Potential LUTS Treatment, Onabotulinum Toxin A, May Work by Blocking an Inflammatory Neuropeptide

Potential LUTS Treatment, Onabotulinum Toxin A, May Work by Blocking an Inflammatory Neuropeptide

A potent neurotoxin known as Onabotulinum toxin A appears to treat lower urinary tract symptoms (LUTS) by inhibiting a neuropeptide involved in inflammation and pain, researchers investigating the toxin’s mechanism of action reported in the study, “Effect of Onabotulinum Toxin A on Substance P and Receptor Neurokinin 1 in the Rat Ventral Prostate,” published in the journal Andrology.

Benign prostatic hyperplasia (BPH), a condition that leads to an enlarged prostate gland, is associated with bladder outflow obstruction and a series of lower urinary tract symptoms, relatively common ailments but ones that can significantly affect a patient’s quality of life. Onabotulinum toxin A (BoNTA) has been widely used in clinical trials for the treatment of overactive bladder. But these studies into BoNTA’s effectiveness for the treatment of LUTS and BPH report inconclusive results, and its mechanism of action remains unclear.

Borrowing findings from studies in rats that suggest BoNTA injection causes prostate denervation, apoptosis, and atrophy, researchers set out to examine a potential mechanism by which sensory innervation may impact LUTS. Specifically, they wondered if BoNTA treatment inhibits substance P production in sensory nerve fibers in the rat prostate. Substance P is a neuropeptide, found in the brain and spinal cord, that is involved in the inflammation process and pain.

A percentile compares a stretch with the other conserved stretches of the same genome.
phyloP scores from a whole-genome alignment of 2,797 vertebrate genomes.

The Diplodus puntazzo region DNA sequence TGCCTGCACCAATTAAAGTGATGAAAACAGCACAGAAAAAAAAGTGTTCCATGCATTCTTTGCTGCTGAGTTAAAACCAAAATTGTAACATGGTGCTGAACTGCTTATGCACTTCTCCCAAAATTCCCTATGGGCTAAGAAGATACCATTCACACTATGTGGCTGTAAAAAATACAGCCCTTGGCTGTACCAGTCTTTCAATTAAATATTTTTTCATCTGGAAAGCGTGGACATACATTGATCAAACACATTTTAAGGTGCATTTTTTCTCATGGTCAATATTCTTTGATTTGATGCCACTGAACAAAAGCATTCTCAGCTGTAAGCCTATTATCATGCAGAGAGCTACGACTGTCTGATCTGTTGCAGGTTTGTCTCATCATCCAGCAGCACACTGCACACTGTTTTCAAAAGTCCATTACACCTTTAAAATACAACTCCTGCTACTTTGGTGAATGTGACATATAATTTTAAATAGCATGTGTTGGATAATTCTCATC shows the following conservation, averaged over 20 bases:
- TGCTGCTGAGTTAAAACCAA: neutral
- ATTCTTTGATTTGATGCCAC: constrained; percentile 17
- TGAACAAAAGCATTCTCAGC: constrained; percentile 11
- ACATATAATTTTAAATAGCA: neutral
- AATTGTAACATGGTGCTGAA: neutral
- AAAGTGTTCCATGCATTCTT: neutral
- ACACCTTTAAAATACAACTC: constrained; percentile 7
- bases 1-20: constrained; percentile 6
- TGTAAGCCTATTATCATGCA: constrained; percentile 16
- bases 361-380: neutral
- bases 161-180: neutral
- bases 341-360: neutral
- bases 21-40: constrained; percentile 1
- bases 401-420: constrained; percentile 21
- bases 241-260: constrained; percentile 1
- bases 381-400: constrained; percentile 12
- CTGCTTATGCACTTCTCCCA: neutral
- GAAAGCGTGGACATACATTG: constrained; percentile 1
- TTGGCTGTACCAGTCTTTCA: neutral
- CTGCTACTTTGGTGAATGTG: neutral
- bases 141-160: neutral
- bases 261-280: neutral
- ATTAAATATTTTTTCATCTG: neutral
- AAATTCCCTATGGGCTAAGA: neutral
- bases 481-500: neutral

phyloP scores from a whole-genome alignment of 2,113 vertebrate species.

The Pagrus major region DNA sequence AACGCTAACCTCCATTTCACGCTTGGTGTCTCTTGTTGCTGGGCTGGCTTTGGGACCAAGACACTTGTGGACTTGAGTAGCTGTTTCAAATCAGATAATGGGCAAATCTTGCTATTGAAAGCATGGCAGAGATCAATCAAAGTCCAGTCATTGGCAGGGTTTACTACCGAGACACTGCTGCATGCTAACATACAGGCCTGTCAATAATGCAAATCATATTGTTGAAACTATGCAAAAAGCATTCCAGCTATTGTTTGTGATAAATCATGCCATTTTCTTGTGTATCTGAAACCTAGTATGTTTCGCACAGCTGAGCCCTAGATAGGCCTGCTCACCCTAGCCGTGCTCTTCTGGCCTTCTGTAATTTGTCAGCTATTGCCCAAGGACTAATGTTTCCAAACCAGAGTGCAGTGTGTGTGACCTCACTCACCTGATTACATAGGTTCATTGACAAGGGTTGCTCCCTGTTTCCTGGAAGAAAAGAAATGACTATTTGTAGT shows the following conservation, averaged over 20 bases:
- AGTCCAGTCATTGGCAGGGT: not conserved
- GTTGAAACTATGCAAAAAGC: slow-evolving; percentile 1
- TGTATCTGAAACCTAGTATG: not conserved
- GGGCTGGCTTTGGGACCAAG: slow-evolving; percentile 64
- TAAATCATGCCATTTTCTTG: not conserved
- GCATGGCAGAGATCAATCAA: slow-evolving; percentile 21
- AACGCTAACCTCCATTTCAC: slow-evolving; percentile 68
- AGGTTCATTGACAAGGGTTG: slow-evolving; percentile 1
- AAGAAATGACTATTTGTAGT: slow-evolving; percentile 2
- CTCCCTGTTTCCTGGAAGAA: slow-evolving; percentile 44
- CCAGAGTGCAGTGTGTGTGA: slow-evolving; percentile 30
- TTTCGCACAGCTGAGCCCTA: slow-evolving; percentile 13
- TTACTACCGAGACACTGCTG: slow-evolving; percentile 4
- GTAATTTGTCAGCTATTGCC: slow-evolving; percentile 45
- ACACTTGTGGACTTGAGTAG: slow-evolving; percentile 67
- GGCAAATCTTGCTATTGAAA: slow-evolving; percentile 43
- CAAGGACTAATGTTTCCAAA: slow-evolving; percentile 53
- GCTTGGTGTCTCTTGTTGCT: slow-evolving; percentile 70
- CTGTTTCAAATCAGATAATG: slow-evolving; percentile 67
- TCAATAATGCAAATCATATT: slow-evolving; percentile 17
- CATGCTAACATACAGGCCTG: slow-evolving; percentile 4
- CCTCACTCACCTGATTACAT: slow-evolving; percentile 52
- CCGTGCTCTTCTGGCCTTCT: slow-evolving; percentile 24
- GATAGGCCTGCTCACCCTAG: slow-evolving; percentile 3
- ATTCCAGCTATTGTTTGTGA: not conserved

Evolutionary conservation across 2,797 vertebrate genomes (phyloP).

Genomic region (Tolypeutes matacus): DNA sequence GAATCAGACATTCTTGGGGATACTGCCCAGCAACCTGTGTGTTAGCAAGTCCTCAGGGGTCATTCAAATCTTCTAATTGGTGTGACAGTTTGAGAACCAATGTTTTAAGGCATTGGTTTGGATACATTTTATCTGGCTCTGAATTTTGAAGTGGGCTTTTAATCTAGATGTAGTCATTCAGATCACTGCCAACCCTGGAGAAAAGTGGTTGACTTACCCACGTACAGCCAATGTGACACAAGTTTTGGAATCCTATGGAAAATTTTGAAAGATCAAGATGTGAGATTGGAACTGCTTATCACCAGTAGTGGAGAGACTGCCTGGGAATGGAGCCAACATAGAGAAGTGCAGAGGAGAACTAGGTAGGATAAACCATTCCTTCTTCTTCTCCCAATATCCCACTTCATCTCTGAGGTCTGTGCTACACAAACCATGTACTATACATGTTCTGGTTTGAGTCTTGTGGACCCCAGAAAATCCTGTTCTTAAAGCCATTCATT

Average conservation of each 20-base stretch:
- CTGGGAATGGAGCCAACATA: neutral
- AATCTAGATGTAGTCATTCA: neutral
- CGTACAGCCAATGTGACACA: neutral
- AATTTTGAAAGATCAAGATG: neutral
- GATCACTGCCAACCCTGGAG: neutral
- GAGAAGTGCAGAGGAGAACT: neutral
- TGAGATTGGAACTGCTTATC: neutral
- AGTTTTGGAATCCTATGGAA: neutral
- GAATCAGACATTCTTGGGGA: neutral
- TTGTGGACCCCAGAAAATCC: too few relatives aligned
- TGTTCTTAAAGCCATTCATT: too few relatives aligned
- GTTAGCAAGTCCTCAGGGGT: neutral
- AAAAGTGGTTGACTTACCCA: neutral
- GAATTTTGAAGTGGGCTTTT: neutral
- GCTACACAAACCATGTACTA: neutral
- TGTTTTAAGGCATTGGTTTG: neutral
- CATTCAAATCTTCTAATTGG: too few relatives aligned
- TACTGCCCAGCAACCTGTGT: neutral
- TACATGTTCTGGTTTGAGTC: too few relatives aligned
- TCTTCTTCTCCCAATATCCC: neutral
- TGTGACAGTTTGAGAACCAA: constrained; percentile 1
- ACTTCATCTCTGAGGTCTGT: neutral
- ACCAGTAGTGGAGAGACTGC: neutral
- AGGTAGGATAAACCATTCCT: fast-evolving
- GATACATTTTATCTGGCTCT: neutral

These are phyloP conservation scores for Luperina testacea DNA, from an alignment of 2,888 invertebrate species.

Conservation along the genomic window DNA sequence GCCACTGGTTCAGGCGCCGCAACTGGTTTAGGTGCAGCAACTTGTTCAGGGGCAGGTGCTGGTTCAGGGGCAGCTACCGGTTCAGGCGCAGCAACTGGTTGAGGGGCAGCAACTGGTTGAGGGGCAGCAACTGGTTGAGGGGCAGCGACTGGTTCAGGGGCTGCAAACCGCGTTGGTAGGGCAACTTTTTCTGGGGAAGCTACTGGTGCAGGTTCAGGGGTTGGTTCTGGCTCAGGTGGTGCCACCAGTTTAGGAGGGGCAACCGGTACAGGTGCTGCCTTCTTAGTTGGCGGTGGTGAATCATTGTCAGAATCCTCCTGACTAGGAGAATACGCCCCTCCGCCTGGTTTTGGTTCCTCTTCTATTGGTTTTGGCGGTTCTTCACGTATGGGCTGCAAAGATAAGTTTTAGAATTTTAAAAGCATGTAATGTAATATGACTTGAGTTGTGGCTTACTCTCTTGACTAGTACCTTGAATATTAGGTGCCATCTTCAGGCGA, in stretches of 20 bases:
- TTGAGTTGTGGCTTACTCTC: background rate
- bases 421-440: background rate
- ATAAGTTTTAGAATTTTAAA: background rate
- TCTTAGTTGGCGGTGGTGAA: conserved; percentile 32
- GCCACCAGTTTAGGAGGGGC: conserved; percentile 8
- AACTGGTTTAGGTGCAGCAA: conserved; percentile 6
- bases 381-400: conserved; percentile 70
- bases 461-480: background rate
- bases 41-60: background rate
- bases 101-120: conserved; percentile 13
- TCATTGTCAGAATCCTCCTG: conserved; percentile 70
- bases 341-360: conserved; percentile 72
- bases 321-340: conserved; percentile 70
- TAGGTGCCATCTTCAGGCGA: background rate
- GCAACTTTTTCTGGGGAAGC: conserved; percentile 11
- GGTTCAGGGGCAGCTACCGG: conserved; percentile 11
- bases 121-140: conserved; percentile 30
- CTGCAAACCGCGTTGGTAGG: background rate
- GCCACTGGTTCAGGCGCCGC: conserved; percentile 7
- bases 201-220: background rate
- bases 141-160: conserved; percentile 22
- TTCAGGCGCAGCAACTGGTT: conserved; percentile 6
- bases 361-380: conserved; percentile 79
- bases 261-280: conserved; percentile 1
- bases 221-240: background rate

The scientists divided 20 rats in four groups: six were injected with saline solution in the ventral prostate, six were treated with 2.5 units of BoNTA, six were treated with 5 units of BoNTA, and the remaining two with sham surgery. Several assays in neurons and nerve fibers were performed to determine the localization and quantification of substance P, revealing it to be localized in neuronal axons and bundles in the ventral prostate. This substance was also found to decrease by about 90 percent after BoNTA treatment.

“In conclusion, these results show that BoNTA treatment decreases substance P in the rat VP [ventral prostate]. These results provide a possible mechanism of how BoNTA treatment improves LUTS in treated patients and suggests that interference with prostatic nosiception may be an important factor in the LUTS/BPH patient,” the researchers wrote.

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